Scottish Opera and Northern Ireland Opera’s co-production of Jacques Offenbach’s 1858 comic opera maintains the cheeky spirit of previous versions, updating the composer’s bawdy take on the Orpheus and Eurydice myth to mirror the world we live in now. Gone is the original’s mockery of Parisian life in Napoleon’s Second Empire. Abandoned is the dodgy London Underground train that whisked the characters to Hades in Sadler’s Wells’ memorable 1965 adaptation. This time, the story takes place in a tabloid-strangled London, filled with wannabe celebrities and fat-cat bankers fending off their hangovers by reaching for yet another bottle of champagne.
Jane Harrington gives it her all as self-obsessed celebrity chav Eurydice whose voice could strip paint, spilling out of a dress that makes her look like a lustful Red Velvet cupcake. She is locked into a marriage of mutual hatred with composer and violinist Orpheus (a preening and pompous Nicholas Sharratt), whose symphonies bring her out in hives. But as much as they can’t stand each other, their need to hold on to their fanbase is greater. As Public Opinion (Maire Flavin) – a newsprint-covered vision of media hypocrisy in a pair of fetish specs – makes clear to a quaking Orpheus when she visits, headline-inflamed moral outrage is a British national pastime. Divorce is out of the question.
Unfortunately, this potential scandal is quickly eclipsed by Orpheus’s cack-handed attempt to electrocute his wife’s lover, smarmy personal trainer Aristaeus, which ends up killing Eurydice instead. To make matters worse, Aristaeus is actually Pluto, ruler of Hades, in disguise. Quicker than you can say ‘Oo-er missus’, Eurydice is being chained not unwillingly to a double-bed in the Underworld and her husband is facing a PR disaster of mythic proportions. He may not want her back, but if he is to avoid Public Opinion’s threats of endless talk-show torture, he has no choice. Reluctantly, he asks Jupiter (Brendan Collins), the king of the gods (here the beleaguered owner of a swanky bar filled with immortally bored City boys and eternally Sloane rangers), to help him enter Pluto’s realm to rescue her.
Don’t come to this show tempted by its modern-day setting into expecting pointed satire. The targets are so broad and the stereotypes used to represent them so colourfully familiar that you could hit them from space. Rory Bremner’s breathless new translation is deliberately more pants-down panto than coruscating social comment; populated by cartoonish bankers (boo-hiss), amoral journalists and fame-seeking airheads ripped indiscriminately from broadsheet opinion columns and the pages of Heat magazine.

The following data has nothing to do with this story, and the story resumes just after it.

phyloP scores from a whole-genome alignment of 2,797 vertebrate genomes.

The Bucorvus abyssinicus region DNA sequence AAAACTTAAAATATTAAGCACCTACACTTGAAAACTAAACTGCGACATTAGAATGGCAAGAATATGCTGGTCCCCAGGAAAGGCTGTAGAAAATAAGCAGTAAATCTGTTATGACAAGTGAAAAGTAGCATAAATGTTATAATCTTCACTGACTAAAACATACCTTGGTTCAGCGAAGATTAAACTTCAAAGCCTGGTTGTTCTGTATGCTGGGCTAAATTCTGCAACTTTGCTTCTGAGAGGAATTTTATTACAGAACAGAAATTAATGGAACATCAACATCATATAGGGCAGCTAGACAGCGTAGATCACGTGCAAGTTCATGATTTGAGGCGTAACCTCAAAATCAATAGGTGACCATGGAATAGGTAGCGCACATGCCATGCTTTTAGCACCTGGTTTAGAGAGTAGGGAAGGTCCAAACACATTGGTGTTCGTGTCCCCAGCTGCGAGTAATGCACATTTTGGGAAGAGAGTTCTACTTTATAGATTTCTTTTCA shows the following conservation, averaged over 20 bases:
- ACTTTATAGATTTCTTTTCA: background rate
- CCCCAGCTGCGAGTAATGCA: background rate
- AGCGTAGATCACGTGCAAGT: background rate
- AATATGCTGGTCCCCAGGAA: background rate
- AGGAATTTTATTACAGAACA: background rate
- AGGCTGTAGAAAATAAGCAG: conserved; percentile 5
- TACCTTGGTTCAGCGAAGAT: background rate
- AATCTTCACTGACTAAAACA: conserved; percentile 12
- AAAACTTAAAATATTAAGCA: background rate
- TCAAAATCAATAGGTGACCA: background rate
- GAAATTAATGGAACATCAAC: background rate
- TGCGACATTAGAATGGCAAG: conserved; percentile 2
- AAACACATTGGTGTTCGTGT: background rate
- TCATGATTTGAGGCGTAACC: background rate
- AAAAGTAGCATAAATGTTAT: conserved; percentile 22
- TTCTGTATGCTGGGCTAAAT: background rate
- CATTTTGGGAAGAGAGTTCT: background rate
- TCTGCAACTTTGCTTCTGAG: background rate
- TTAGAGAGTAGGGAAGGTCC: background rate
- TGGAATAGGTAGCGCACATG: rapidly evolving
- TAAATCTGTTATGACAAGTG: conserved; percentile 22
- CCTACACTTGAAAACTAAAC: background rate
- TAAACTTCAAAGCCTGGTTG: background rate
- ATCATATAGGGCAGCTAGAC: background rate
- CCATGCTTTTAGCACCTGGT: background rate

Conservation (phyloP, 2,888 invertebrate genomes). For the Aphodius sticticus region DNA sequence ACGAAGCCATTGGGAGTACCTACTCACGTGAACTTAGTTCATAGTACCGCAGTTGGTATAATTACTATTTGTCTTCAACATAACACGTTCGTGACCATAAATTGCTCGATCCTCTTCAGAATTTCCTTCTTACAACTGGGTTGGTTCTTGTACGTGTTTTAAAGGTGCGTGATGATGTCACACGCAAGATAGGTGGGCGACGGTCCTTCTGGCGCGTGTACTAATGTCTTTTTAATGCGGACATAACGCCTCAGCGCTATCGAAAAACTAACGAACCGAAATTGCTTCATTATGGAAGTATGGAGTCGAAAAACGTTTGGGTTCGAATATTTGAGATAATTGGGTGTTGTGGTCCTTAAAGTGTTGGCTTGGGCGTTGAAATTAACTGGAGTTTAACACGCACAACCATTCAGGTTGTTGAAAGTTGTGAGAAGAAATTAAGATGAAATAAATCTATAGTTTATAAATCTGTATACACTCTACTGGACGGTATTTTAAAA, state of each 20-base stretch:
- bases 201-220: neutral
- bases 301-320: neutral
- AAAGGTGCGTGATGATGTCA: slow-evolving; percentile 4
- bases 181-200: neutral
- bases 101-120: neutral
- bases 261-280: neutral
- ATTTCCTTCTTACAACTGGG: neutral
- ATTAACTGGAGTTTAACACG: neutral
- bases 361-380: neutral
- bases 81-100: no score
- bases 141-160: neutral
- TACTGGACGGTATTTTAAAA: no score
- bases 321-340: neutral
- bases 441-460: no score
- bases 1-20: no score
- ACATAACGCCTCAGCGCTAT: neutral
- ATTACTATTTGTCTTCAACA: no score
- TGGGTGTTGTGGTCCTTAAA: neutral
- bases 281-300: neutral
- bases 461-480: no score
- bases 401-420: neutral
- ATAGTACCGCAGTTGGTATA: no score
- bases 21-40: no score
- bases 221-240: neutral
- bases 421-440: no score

Director Oliver Mears’s production revels in this nearness to the off-stage world. Whether it’s a reference to cash-strapped Greece or a flustered Public Opinion revealing that she nearly walked in on Hamlet in the studio next door, there’s an undeniable buzz, a sense of inclusion, to watching something playing itself out seemingly in real time. It’s for this reason that the opening scenes falter. Eurydice’s spat with Orpheus against a blown-up cover of Hi! magazine feels dated, a throwback to the coffee table glossies of the ‘90s. For a piece that depends on existing messily and noisily in the moment, it’s a misstep.
The pace improves when the gods turn up, with a nicely choreographed and strangely moving bar scene in which the Olympians, eyes closed and slumped on elbows, move in somnambulant synchronicity as they sing softly about the endlessness of their days. The plaintive sound of the piano being played to the left of the stage works particularly well here; lending a more subtle immediacy to the proceedings.
Throughout, the cast performs with gusto and good voice and the score provides a witty counterpoint to the words. But too many of the songs go on for too long, hacking away at the same joke or theme to the point of becoming aimless and, even worse for a show that depends on provoking a reaction, boring.
In the end, whether you find Orpheus in the Underworld outrageously funny or want to leave at the interval will depend on your tolerance for groan-worthy puns, Eurydice’s genitally-fixated malapropisms and the endless novelty of singing words like “cock” and “shit” to opera. But after an increasingly bizarre sequence in which Jupiter has boisterous sex with Eurydice while disguised as a housefly with a penchant for bondage gear and PVC, you may not be able to access your critical faculties anyway.
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